milanessa
08-22-2010, 05:16 PM
More photos, Louis! :lol:

LilJen
08-23-2010, 03:57 PM
Relevant to the discussion, a CNBC article from late last week:
http://www.cnbc.com/id/38757287

Anita18
08-23-2010, 06:42 PM
Relevant to the discussion, a CNBC article from late last week:
http://www.cnbc.com/id/38757287
This is one trend I can get behind! :cheer: Houses really had gotten too big in recent years and the only way to go was down. My parents raised 2 kids perfectly fine in a house less than 2000 sq ft.

In fact, living with my aunt for a summer in her 5000 sq ft house convinced me that big was not good at all, seeing how empty the house still seemed despite her shopaholic tendencies. And the fact they really needed an intercom, and someone to keep track of what they had or didn't have or what was going bad in their also-ginormous fridge...:scream:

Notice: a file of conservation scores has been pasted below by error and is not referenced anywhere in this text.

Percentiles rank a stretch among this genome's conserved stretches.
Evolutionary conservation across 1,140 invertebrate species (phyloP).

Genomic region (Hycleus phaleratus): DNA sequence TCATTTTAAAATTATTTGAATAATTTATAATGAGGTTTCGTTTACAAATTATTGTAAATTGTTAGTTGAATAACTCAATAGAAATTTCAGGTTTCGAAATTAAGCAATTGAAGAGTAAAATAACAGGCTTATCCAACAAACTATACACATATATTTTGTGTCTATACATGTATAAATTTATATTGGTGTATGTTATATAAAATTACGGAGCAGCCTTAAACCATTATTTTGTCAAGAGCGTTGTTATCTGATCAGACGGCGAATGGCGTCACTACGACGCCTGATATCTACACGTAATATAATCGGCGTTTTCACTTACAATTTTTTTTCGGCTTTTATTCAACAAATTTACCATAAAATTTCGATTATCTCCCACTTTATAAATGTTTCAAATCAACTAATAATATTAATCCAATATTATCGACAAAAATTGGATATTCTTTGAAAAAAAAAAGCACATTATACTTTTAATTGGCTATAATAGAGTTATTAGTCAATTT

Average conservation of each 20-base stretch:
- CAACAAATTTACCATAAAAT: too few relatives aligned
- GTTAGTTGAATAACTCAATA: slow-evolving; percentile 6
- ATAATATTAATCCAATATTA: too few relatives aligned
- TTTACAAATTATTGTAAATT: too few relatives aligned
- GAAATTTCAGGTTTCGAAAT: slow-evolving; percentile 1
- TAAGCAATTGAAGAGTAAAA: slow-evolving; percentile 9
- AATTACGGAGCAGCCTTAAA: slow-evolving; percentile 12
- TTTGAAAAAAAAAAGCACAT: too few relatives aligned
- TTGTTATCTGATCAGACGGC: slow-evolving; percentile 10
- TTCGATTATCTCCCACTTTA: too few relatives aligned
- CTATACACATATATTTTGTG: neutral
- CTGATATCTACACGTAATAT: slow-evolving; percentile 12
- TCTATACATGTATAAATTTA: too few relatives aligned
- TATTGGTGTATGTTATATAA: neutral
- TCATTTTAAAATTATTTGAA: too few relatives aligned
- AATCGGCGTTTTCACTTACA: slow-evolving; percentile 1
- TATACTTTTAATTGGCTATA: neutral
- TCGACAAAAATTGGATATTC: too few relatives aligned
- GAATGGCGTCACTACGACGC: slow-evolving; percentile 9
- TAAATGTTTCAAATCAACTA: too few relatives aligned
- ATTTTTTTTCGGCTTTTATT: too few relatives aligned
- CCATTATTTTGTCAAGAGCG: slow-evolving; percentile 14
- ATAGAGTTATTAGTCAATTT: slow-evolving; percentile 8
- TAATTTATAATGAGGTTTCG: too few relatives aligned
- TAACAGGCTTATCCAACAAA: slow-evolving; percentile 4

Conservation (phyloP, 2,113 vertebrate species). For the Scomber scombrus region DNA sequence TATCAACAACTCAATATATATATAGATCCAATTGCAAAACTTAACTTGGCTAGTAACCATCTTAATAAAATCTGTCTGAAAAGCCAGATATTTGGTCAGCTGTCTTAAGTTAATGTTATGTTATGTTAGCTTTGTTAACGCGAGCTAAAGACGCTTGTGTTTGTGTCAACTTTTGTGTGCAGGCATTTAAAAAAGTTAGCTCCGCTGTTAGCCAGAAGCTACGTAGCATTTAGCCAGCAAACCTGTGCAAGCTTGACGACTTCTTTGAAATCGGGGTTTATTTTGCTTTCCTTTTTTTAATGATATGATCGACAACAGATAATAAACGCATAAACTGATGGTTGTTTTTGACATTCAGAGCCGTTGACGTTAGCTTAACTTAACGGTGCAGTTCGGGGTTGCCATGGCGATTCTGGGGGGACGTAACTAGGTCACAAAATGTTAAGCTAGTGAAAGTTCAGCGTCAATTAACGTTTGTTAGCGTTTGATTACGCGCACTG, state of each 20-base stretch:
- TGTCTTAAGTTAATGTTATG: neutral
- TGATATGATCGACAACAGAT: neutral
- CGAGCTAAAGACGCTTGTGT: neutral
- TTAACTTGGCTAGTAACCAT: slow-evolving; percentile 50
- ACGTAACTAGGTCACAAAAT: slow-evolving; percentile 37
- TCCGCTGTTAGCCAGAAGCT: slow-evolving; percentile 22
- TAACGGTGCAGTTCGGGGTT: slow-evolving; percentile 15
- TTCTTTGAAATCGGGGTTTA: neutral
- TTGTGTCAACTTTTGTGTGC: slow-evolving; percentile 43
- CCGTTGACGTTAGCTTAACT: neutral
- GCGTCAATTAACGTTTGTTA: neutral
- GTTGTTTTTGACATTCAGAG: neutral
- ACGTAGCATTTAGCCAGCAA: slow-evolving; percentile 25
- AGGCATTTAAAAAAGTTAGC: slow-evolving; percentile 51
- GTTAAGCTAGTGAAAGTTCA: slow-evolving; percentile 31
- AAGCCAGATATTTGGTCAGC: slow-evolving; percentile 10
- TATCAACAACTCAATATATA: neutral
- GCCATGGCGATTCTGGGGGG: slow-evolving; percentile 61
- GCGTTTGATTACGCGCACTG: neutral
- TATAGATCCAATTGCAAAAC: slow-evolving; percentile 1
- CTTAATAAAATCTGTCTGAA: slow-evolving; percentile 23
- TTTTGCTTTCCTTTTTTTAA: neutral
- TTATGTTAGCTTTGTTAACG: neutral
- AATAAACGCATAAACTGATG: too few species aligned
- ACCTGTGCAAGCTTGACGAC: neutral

PDilemma
08-23-2010, 06:46 PM
Why must everything be in the extreme in the U.S.?????

Seriously. How about a nice middle ground. Why can't we ever have that. We realize that everyone doesn't need a 3000+ square foot house. This is true. But then we automatically have to jump to living in the smallest possible space or getting a trailer? Really? What about the middle ground?

Anita18
08-23-2010, 06:50 PM
Why must everything be in the extreme in the U.S.?????

Seriously. How about a nice middle ground. Why can't we ever have that. We realize that everyone doesn't need a 3000+ square foot house. This is true. But then we automatically have to jump to living in the smallest possible space or getting a trailer? Really? What about the middle ground?
Some of us (namely the young childless 20-something hippies ;) ) like to do things ALL THE WAY!

USA! USA! USA! :cheer2: